These schedulers however currently don't have many configuration knobs to
Application with more specific scheduling needs could give hints to
schedulers using control messages.
> Another option, for advanced clients, would be to have userspace
pass in a
> scheduling algorithm written in EBPF. One thing that might be helpful is to
> have a "send all packets on all subflows" scheduler for cases, though
> not sure if that's feasible.
I like that idea of an ebpf-style scheduler.
The recent "socket tap" patch set on netdev made me start thinking of how
eBPF might apply to MPTCP. Scheduling would be a good fit!
> On Wed, Aug 2, 2017 at 2:09 PM, Christoph Paasch <cpaasch(a)apple.com> wrote:
>> I'm adding Lorenzo (in CC) from Google to this thread. Lorenzo works on the
>> networking of Android at Google.
>> Lorenzo, you can subscribe to the mailing-list at
>> I discussed MPTCP with him at the IETF two weeks back, and he was
>> in helping making MPTCP upstreamable.
>> I let him chime in on the discussion.
>> Wrt. to the below, yes I agree with the appraoch Mat outlined.
>> On my side, I will be able to spend more cycles now on Linux. I will start
>> by porting the code from multipath-tcp.org
up to upstream's version (we
>> been lagging behind quite a bit again). That way we have a common base
>> we can easily see how well the RFC-patches (for example more generic
>> capabilities in TCP) would work with MPTCP.
>> On 18/07/17 - 17:31:51, Mat Martineau wrote:
>>> Hello everyone,
>>> Our goal on this mailing list is to add an MPTCP implementation to the
>>> upstream Linux kernel. There's a fair amount of work to be done to
>>> this, and a number of options for how to go about it. Some of this
>>> previous discussions on this list and elsewhere, but I want to be sure we
>>> have some level of consensus about the direction to head in.
>>> A couple of us on this list have had discussions with the Linux net
>>> maintainers, and they have some some specific needs concerning
>>> to the Linux TCP stack:
>>> * TCP complexity can't increase. It's already a complex,
>>> performance-sensitive piece of software that every Linux user depends on.
>>> Intrusive changes have a risk of creating bugs or changing operation of
>>> stack in unexpected ways.
>>> * sk_buff structure size can't get bigger. It's already large and,
>>> anything, they hope to reduce it's size. Changes to the data structure
>>> are amplified by the large number of instances in a system handling a
>> lot of
>>> * An additional protocol like MPTCP should be opt-in, so users of
>>> TCP continue to get the same type of connection and performance unless
>>> is requested.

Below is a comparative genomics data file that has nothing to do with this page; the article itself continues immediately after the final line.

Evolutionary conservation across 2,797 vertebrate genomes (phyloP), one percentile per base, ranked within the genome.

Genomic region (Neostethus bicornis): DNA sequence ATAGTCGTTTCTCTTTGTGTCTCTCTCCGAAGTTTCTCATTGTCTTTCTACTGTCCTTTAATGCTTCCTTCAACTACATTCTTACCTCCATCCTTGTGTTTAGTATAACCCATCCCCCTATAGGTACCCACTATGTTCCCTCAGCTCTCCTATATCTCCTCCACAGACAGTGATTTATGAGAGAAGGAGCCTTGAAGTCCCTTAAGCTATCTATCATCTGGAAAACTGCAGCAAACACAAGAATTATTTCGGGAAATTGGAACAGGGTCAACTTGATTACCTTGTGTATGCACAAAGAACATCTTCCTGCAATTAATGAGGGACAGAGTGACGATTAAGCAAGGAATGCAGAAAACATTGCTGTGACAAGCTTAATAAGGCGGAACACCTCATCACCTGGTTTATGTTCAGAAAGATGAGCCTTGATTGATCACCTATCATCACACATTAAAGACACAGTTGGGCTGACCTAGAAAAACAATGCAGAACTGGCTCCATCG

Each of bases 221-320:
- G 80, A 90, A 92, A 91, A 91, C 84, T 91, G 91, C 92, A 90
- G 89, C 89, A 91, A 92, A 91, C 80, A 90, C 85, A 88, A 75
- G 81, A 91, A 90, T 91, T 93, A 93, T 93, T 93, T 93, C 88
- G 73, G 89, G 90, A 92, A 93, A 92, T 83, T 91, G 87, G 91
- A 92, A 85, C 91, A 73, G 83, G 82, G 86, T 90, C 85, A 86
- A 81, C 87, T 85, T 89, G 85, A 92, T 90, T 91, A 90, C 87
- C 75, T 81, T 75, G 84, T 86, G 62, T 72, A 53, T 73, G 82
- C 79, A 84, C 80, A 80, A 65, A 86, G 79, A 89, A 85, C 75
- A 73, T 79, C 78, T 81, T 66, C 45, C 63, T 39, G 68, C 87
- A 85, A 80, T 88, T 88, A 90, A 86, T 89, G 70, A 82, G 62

>>> I also recommend reading "On submitting kernel patches"
) to get an idea of the
>>> process and hurdles involved in merging major core functionality for the
>>> Linux kernel.
>>> Various Strategies
>>> One approach is to attempt to merge the multipath-tcp.org
fork. This is
>>> implementation in which the multipath-tcp.org
community has invested a
>>> of time and effort, and it is in production for major applications (see
). This is a tremendous amount of
>> code to
>>> review at once (even separating out modules), and currently doesn't fit
>>> what the maintainers have asked for (non-intrusive, sk_buff size, MPTCP
>>> default). I don't think the maintainers would consider merging such an
>>> extensive piece git history, especially where there are a fair number of
>>> commits without an "mptcp:" label on the subject line or without a
>>> signoff (https://www.kernel.org/doc/html/latest/process/
>>> Today, the fork is at kernel v4.4 and current upstream development is at
>>> v4.13-rc1, so the fork would have to catch up and stay current.
>>> The other extreme is to rewrite from scratch. This would allow
>>> development with maintainer review from the start, but doesn't take
>>> advantage of existing code.
>>> The most realistic approach is somewhere in between, where we write new
>>> that fits maintainer expectations and utilize components from the fork
>>> licensing allows and the code fits. We'll have to find the right
>>> over-reliance on new code could take extra time, but constantly reworking
>>> the fork and keeping it up-to-date with net-next is also a lot of
>>> To start with, we can create RFC patches (code that's ready for comment
>>> rather than merge -- not "RFC" in the IETF sense) that allow us to
>>> TCP in the ways that are useful for both MPTCP and other extended TCP
>>> features. The maintainers would be able to review those standalone
>>> and there's potential to backport the patches to prove them out with the
code. Does this sound sensible? Any other approaches
>>> consider, or details that we should discuss here?
>>> Design for Upstream
>>> As a starting point for discussion, here are some characteristics that
>>> make MPTCP more upstream-friendly:
>>> * MPTCP is used when requested by the application, either through an
>>> IPPROTO_MPTCP parameter to socket() or by using the new ULP (Upper Layer
>>> Protocol) capability.
>>> * Move away from meta-sockets, treating each subflow more like a regular
>>> TCP connection. The overall MPTCP connection is coordinated by an upper
>>> layer socket that is distinct from tcp_sock.
>>> * Move functionality to userspace where possible, like tracking
>>> received, initiating new subflows, or accepting new subflows.
>>> * Avoid adding locks to coordinate access to data that's shared between
>>> subflows. Utilize capabilities like compare-and-swap (cmpxchg), atomics,
>>> RCU to deal with shared data efficiently.
>>> * Add generic capabilities to the TCP stack where it looks useful to
>>> protocol extensions. Examples: dynamically register handlers for TCP
>>> headers, make it possible to pass TCP options to/from an upper layer.
>>> Any comment on these? Maybe each deserves a thread of its own.
>>> Thanks again to Rao, Christoph, Peter, and Ossama for your help, work,
>>> interest. I'm looking forward to your insights.
>>> Mat Martineau
>>> Intel OTC
>>> mptcp mailing list